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Overcoming Consulting (Non-Testifying) Expert Privilege

Retained experts play a role in most forms of litigation.  Many practitioners are familiar with the general rules regarding discoverability of information held by experts: if they will testify at trial, their opinions and supporting facts are discoverable; but if they won’t testify at trial, often their opinions and files are asserted to be protected work product and not discoverable.  What happens when non-testifying experts have critical information that could determine the outcome of a case, and the party asserts that their expert’s file is protected under the work product doctrine?

In Florida, this situation is governed by Rule 1.280(b)(5)(B)[1] which provides:

A party may discover facts known or opinions held by an expert who has been retained or specially employed by another party in anticipation of litigation or preparation for trial and who is not expected to be called as a witness at trial, only as provided in rule 1.360(b) or upon a showing of exceptional circumstances under which it is impracticable for the party seeking discovery to obtain facts or opinions on the same subject by other means.

In other words, a party must demonstrate “exceptional circumstances” in order to pierce the work product privilege and gain access to another party’s non-testifying expert’s file.  However, what constitutes “exceptional circumstances” can be somewhat elusive.  One of the most visible Florida cases dealing with exceptional circumstances was Wackenhut Corporation v. Crant-Heisz Enterprises, Inc., 451 So. 2d 900 (Fla. 2d DCA 1984).  There, an expert was hired to provide an opinion as to the cause of a warehouse fire, but would not testify at trial. Id. at 901.  While there were other investigators that inspected the warehouse, he was the only individual that had photographs of the area at issue before it was replaced.  Id.  The Second District only allowed access to the expert’s photographs, since exceptional circumstances didn’t permit him to be deposed because other testifying witnesses were in the same position to gather the information that was gathered by the expert.  Id. at 902-03.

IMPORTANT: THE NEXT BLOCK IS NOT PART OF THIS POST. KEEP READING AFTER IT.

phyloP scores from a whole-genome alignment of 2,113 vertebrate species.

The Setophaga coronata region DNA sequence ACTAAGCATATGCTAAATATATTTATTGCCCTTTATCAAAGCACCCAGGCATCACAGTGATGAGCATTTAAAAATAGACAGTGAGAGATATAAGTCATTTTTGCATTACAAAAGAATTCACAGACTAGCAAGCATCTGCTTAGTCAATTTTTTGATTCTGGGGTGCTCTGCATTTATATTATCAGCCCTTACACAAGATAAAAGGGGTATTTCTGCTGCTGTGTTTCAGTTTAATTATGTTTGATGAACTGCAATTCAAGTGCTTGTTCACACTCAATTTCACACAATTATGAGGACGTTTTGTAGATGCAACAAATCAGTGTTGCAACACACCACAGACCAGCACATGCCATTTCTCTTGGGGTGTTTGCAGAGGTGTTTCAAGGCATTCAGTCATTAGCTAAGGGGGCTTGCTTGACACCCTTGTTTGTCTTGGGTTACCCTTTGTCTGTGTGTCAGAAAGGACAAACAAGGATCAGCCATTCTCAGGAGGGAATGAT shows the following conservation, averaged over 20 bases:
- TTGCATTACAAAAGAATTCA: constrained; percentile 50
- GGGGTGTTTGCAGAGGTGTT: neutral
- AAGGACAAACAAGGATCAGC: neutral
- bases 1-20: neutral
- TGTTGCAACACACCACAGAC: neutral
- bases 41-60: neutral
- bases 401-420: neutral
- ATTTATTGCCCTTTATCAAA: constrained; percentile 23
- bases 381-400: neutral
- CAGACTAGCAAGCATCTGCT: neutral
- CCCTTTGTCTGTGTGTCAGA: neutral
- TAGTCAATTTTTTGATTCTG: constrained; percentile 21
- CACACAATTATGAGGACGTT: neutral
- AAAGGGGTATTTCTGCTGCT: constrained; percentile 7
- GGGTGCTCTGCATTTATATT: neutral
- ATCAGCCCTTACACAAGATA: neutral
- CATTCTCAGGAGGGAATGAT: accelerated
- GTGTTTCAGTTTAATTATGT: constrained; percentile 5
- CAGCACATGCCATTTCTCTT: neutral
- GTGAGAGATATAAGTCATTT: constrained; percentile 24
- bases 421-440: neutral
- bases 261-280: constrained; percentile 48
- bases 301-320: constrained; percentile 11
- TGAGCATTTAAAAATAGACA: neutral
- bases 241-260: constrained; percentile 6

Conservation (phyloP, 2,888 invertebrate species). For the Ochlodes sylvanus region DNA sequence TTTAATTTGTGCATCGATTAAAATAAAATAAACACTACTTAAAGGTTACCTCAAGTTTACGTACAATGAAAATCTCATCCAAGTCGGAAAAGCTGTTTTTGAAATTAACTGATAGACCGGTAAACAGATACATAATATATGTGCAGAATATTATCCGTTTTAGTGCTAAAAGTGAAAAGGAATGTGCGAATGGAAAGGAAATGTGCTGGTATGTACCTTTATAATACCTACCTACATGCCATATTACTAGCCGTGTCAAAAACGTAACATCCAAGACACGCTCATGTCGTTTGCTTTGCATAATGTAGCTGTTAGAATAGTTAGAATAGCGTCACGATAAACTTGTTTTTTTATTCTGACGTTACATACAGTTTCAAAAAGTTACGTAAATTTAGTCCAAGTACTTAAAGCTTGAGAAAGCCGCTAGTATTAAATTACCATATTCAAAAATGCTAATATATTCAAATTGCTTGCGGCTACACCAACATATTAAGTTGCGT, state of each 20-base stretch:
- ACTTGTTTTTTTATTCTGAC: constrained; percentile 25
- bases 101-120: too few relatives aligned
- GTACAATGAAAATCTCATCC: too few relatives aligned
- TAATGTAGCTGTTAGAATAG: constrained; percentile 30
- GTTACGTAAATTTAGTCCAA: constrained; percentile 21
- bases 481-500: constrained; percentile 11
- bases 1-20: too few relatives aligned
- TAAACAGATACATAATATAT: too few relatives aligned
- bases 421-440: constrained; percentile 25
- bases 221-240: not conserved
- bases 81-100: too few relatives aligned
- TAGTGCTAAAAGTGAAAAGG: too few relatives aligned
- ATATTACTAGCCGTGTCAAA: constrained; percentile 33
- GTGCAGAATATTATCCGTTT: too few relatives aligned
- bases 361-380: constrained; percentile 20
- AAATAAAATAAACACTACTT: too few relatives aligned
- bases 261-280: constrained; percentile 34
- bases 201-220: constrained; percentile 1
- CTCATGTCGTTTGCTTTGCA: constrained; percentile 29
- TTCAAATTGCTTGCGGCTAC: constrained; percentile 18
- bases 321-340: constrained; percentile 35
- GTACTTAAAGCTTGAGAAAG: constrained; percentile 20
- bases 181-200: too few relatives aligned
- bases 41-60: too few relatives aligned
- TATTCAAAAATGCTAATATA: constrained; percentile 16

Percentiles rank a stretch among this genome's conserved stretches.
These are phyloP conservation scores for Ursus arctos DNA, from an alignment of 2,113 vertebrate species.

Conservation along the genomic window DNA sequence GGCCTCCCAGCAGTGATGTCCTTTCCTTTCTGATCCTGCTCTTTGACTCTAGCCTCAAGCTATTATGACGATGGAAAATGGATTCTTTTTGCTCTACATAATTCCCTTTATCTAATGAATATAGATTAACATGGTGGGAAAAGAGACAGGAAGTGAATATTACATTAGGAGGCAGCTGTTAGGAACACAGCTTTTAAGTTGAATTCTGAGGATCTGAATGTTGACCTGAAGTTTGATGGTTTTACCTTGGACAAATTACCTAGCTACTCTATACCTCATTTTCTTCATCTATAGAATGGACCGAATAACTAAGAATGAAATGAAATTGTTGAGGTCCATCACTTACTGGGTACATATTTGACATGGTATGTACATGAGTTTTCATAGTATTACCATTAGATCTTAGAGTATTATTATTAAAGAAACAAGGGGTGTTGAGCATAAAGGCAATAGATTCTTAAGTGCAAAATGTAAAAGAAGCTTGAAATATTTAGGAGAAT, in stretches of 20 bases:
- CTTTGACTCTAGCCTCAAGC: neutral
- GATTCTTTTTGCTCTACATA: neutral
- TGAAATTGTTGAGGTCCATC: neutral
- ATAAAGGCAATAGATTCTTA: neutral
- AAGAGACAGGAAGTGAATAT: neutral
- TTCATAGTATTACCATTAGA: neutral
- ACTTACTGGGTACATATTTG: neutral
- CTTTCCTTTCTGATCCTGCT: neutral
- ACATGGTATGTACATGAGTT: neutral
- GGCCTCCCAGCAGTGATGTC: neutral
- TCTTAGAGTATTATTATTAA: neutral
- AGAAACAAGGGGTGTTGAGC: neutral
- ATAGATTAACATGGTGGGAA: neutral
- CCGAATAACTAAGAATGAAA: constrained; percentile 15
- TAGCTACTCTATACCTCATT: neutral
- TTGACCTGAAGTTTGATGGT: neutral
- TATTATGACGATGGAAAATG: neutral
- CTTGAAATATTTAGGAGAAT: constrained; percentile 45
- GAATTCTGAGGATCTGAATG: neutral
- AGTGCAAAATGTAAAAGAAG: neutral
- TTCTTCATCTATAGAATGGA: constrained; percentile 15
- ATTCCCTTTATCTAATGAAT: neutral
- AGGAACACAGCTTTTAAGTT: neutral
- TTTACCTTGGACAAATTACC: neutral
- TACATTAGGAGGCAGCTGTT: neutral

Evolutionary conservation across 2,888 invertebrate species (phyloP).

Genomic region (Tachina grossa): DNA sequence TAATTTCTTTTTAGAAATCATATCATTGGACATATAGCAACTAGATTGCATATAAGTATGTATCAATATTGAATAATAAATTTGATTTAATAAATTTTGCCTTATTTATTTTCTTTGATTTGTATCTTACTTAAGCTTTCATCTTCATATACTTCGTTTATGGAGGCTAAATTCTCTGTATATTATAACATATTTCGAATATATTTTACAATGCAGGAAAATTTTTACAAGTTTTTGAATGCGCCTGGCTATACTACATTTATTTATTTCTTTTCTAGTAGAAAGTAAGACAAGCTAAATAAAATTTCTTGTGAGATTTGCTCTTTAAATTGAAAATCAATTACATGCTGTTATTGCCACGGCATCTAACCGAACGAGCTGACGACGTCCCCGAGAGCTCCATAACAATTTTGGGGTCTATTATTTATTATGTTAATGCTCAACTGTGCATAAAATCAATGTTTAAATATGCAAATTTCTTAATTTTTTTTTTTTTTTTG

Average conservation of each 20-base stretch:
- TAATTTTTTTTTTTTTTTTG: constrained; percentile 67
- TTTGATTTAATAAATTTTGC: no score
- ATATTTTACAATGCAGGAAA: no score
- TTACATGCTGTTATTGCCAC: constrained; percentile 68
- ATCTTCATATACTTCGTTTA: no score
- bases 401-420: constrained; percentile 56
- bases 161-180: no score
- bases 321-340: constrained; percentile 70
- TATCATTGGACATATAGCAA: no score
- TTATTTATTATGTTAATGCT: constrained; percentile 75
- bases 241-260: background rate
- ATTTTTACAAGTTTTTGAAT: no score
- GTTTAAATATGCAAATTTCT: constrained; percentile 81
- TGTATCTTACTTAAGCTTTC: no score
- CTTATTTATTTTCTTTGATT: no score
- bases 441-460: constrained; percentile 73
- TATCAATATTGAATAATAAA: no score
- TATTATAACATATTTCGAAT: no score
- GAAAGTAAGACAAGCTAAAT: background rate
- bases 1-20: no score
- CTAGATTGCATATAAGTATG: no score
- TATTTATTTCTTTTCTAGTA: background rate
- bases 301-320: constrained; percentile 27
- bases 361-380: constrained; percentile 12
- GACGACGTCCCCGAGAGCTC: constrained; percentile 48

The Wackenhut case exemplifies the remainder of the standard which practitioners will have to meet, explicit in the latter portion of the Rule, that it is “impracticable for [them] to obtain facts or opinions on the same subject by other means.” Fla. R. Civ. P. 1.280(b)(5)(B).  For example, when “[r]espondents have had access to the building, with every opportunity to take their own photographs and make their own notes,” exceptional circumstances was not found.  Centex Rooney Const. Co., Inc. v. SE/Broward Joint Venture, 697 So. 2d 987, 988 (Fla. 4th DCA 1997).  Or when a member of a fire investigation team was an electrical inspector, their investigation was documented in detail, and they did not perform any “maintenance or repair of the damaged facilities,” exceptional circumstances needed to depose a party’s non-testifying electrical expert was not found. Gilmor Trading Corp. v. Lind Elec., Inc., 555 So. 2d 1258, 1260 (Fla. 3d DCA 1989).  But when necessary to protect landowners’ rights from condemnation proceedings when an appraiser was retained on a prior occasion to evaluate the landowner’s parcel, exceptional circumstances could be demonstrated. Sun Charm Ranch, Inc. v. City of Orlando, 407 So. 2d 938, 939 (Fla. 5th DCA 1981).